Introducing foreign religious ideologies to readers can be a challenge in both fiction and nonfiction genres. It’s something I’ve struggled with when memoiring about my childhood as a Mormon. For a reader who is unfamiliar with my faith, the ordinance of Baptisms for the Dead can and has given the uninformed a visual of a congregation of Dr. Frankensteins in church dress dipping cadavers into a baptismal font. So I wondered, how can I seamlessly describe it without bogging the reader down with lengthy explanations or halting the flow of the prose? And what of a younger perspective, how would I explain complex doctrine with a child’s voice? How does an author fluidly and organically introduce religious holidays, doctrines, and edicts? And how does she differentiate between culture and doctrine?
These questions haunted me as I began my first memoir and discovered my fellow students had little understanding of my Mormon faith. I analyzed some of the great faith memoirists and one fiction writer to unearth strategies used to make faith as natural to the reader as the scenery in a film. I tackled four faiths, Catholicism in Frank McCourt’s Pulitzer Prize winning memoir, Angela’s Ashes; the Mennonite faith in Rhoda Janzen’s narrative, Mennonite in a Little Black Dress; Laestadian Lutheranism in Hanna Pylväinen’s novel, We Sinners; and Mormonism in Book of Mormon Girl by Joanna Brooks. Only Mormonism and Catholicism were familiar faiths to me, but with all four I examined writing styles, focusing on how each book addressed the creed versus culture divide. While all were Christian faiths, what I found can still be applied when writing about non-Christian faiths.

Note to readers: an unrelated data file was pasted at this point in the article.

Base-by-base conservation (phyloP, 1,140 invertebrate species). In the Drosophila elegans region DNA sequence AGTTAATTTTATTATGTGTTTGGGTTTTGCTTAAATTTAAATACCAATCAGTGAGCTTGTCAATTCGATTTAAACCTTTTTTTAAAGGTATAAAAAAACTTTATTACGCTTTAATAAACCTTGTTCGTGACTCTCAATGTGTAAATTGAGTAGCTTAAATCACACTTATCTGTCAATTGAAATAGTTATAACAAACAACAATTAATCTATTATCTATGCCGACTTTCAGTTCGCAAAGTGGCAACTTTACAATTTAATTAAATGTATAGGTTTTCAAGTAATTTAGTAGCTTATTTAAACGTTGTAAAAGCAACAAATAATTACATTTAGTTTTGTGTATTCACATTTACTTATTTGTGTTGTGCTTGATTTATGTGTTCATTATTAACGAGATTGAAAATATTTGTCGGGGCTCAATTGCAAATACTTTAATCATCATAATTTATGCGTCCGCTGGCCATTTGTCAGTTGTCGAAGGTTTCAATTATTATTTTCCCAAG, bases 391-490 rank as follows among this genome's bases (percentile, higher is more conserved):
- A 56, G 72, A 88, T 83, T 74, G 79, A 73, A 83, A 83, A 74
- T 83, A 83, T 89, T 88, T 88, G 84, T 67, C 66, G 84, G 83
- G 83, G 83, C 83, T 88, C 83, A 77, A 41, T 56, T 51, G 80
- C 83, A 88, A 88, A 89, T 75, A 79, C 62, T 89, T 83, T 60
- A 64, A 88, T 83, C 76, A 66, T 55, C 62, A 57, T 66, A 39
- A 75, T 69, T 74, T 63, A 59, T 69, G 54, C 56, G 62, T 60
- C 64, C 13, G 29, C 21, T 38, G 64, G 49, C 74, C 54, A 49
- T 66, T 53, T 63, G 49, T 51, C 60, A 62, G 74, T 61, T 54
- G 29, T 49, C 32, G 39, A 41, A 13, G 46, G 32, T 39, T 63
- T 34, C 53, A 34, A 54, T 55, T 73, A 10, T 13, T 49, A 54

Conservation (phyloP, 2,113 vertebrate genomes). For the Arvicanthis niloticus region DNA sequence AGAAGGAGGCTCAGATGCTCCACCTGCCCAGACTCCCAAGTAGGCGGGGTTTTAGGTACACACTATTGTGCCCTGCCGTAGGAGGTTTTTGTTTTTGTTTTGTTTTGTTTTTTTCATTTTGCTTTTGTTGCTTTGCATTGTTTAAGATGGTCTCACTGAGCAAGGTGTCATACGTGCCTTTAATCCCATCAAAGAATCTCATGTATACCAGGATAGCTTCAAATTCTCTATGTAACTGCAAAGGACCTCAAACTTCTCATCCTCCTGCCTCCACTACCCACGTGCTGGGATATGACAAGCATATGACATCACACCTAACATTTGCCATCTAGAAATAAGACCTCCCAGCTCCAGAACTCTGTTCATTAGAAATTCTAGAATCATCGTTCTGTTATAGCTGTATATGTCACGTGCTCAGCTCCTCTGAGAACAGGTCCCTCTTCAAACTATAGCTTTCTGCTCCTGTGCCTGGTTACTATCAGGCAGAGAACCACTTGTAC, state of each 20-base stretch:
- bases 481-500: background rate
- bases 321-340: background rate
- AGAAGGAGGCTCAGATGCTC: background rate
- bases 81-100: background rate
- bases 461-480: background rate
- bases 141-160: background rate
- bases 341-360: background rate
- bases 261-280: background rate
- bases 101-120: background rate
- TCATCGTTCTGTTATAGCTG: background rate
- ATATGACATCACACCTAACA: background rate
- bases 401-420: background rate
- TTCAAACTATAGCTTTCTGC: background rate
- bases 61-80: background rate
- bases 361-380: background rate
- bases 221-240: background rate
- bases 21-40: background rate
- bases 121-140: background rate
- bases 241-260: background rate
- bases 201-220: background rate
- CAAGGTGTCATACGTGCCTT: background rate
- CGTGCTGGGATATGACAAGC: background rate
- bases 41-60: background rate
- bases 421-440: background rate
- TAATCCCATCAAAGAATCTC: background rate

Good luck writing, friends!
Allison, Dorothy. “Place.” The Writer’s Notebook: Craft Essays from Tin House. 15 July 2014. Web. 23 May 2016.
Brooks, Joanna. The Book of Mormon Girl: Stories from an American Faith. New York: Free Press, 2012. Print.
Janzen, Rhoda. Mennonite in a Little Black Dress: A Memoir of Going Home. New York: Henry Holt, 2009. Print.
Russell, Karen. “Engineering Impossible Architectures.” The Writer’s Notebook II: Craft Essays from Tin House. Portland: Tin House Books, 2012. Print.